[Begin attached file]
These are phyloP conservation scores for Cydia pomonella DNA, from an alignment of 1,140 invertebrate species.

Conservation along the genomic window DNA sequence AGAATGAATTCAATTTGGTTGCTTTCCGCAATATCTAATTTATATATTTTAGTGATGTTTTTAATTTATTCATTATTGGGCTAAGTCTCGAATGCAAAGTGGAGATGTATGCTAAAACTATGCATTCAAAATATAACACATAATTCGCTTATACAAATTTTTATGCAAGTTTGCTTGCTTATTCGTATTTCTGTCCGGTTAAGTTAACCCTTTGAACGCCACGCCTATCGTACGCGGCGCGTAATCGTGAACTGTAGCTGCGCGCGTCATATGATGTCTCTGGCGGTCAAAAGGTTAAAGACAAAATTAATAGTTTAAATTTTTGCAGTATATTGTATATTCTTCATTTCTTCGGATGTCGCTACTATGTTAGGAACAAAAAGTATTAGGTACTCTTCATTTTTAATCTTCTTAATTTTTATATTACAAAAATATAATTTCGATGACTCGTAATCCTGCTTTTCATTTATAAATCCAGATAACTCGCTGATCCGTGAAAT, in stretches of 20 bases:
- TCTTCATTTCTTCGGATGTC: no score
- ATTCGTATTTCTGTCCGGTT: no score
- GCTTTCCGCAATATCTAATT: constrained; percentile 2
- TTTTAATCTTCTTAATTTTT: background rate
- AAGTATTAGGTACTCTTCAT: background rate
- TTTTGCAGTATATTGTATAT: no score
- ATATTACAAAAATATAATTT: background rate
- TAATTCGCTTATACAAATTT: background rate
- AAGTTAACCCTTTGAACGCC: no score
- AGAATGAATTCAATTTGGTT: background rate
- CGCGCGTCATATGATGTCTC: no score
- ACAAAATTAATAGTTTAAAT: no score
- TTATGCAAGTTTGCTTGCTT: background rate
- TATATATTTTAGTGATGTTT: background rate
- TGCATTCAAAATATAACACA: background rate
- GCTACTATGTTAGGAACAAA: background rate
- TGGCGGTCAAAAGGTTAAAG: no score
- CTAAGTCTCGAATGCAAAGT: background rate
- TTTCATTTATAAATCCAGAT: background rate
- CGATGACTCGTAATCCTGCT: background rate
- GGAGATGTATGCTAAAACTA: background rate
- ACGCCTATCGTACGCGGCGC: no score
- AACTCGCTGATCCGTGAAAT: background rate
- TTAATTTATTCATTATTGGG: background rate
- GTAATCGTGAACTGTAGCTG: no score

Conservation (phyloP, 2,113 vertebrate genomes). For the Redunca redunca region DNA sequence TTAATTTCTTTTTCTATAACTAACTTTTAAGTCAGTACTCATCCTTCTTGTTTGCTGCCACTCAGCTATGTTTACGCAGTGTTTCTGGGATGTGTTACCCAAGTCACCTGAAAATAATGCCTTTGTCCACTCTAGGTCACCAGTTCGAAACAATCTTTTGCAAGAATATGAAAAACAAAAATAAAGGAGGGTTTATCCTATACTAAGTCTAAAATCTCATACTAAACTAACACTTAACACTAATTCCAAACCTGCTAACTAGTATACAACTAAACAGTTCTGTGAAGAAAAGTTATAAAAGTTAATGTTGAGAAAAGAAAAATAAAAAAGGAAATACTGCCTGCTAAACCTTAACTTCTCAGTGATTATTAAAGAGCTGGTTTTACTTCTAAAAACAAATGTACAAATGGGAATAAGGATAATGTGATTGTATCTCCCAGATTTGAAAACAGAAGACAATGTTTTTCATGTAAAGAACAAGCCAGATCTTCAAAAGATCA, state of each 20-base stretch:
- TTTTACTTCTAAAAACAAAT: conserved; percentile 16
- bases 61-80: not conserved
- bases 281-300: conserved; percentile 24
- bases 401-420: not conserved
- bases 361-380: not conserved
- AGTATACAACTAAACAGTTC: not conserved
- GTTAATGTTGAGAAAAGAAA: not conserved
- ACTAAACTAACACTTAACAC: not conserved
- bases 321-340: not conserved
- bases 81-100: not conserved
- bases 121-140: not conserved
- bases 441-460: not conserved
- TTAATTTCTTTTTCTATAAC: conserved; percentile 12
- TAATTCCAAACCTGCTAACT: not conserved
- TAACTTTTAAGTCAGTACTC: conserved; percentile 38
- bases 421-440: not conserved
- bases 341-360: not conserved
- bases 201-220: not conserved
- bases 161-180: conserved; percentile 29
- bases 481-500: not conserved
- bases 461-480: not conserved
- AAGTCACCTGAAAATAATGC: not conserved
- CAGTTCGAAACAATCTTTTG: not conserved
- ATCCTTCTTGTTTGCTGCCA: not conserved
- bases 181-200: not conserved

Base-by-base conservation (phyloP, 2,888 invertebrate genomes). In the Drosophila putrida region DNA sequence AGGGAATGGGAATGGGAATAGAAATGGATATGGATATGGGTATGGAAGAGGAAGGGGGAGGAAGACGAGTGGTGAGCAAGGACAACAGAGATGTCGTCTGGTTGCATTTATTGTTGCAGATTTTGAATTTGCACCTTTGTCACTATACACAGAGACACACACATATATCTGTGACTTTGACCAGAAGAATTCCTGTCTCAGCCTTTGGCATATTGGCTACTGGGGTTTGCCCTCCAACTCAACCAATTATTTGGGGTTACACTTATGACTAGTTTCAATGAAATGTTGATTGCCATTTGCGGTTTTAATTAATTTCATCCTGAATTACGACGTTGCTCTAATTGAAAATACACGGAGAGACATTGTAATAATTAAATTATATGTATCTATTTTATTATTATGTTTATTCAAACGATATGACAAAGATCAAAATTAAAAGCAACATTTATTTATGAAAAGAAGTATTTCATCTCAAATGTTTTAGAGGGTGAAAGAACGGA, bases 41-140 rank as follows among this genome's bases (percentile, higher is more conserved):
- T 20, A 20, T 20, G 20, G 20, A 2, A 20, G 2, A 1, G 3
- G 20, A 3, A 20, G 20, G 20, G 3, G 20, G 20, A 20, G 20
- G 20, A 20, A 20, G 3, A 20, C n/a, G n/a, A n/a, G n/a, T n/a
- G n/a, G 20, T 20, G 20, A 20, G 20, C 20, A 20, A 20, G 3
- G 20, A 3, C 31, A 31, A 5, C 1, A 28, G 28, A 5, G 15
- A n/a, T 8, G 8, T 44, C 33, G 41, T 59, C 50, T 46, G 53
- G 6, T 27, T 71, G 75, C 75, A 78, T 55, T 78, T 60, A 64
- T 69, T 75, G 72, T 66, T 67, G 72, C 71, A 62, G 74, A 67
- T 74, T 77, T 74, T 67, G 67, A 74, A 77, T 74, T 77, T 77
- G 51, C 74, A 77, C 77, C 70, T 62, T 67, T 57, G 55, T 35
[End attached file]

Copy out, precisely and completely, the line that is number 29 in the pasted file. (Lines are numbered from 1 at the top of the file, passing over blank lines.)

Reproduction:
- TTTTACTTCTAAAAACAAAT: conserved; percentile 16